When Sinclair is hot, when his prose is most inflected by Miller and the Beat writers Sinclair prizes, his “verbiage” brings ghosts of the recent past to life and imagines how the living will be turned into shades. On these occasions, Ghost Milk should appeal to readers anywhere, not just, as Sinclair worries, “Hackney-born sentimentalists exiled to the north and far west.” But much of this travel book does not travel well outside of England. Sinclair presumes very close knowledge of London neighborhoods, recent architectural history, and involuted political dealings. Are you familiar with the O2 Arena or the Westfield Mall? Sinclair will tell you about these Olympic precursors, but he assumes you know their context. Intensely personal and loyally local, Ghost Milk does not offer an objective or comprehensive socioeconomic analysis of how the upcoming Olympics will affect London as a whole or the country. Instead, Sinclair relies on what he calls “psychogeography” — a term borrowed from the avant-garde writer Guy DeBord  —  to extrapolate London’s “future ruins” from his observations of grand projects in northern England.

I admit to only a passing knowledge of the London that Sinclair traverses. I was, however, living in Athens before, during, and after the 2004 Olympics. While Sinclair is right, in his chapter entitled “The Colossus of Maroussi,” that some structures from that event are now ruins, I found Sinclair quite selective in his facts about Athens and often hyperbolic in his interpretations of Olympic effects. He drops into Athens for a few days, visits several sites, and talks to some informants who are brought to his hotel. He spends as much time describing how his wife’s bag was stolen as he does, for example, writing about the Piraeus Peace and Friendship Stadium, which he calls a wasteful “naked absurdity.” I’ve been to numerous events both before and after the Olympics in that venue. He visits the Olympic Village in Maroussi when it is empty, but the football stadium there is often filled with fans as rabid as England’s. Sinclair says the seaside in Faliron has been despoiled by the Olympic site. In fact, the seaside is lined with recreational facilities, and the site was an abandoned airport. Reading Sinclair’s late chapter on Athens, I began to distrust his earlier assertions about London, started to wonder where the “psycho” of “psychogeography” ended and the “geography” began.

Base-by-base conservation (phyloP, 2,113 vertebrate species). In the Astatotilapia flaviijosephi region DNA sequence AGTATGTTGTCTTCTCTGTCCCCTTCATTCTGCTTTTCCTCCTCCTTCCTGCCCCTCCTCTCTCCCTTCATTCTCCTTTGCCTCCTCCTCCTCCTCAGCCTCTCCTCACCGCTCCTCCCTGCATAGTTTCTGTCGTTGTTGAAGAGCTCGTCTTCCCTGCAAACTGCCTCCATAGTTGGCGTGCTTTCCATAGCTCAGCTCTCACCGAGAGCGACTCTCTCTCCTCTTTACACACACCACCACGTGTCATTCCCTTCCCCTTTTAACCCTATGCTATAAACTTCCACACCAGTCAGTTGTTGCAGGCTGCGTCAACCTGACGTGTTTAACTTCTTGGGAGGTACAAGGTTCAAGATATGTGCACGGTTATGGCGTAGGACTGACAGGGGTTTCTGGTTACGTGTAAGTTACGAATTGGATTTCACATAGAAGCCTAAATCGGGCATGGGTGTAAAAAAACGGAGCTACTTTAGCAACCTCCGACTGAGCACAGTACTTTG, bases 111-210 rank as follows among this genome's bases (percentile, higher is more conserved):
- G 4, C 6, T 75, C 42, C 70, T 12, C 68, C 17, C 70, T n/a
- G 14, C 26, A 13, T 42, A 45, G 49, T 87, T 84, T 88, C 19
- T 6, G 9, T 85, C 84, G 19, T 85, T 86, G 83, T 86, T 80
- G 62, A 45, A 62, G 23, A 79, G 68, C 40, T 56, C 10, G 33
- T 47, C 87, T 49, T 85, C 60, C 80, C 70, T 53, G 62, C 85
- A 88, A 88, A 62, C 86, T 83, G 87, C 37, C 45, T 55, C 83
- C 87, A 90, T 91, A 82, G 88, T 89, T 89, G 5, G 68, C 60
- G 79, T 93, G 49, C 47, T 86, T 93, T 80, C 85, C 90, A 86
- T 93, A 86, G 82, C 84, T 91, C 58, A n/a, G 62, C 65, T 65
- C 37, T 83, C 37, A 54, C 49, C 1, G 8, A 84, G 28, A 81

Near the end of Ghost Milk, Sinclair reports being asked by someone named Mimi what its title means:

“CGI [computer generated imagery] smears on the blue fence. Real juice from a virtual host. Embalming fluid. A soup of photographic negatives. Soul food for the dead. The universal element in which we sink or swim.”

“Crazy, Mr. Sinclair,” Mimi said. “Crazy again.”

Presumably praising Sinclair, Mimi is about half right. Many passages and sequences have the obsession-fueled vitality and authority of the Miller who titled one of his books Crazy Cock. But since Sinclair also records in pedestrian prose the commonplace, the drab, the failed, and the empty language of bureaucrats, Mimi is also about half wrong. Although British or Anglophile readers may well feel these proportions shift in Sinclair’s favor, other readers should not be misled by the claims of Sinclair’s subtitle. The English edition of Ghost Milk, published last year, was subtitled “Calling Time on the Grand Project,” a more accurate description of the book’s contents. The new subtitle is yet another irony emerging from the London grand project: although it enrages the author, it generates his book, and then tempts him to a grandiose claim that will give him a chance to ride along on the Olympic commercial wave he despises.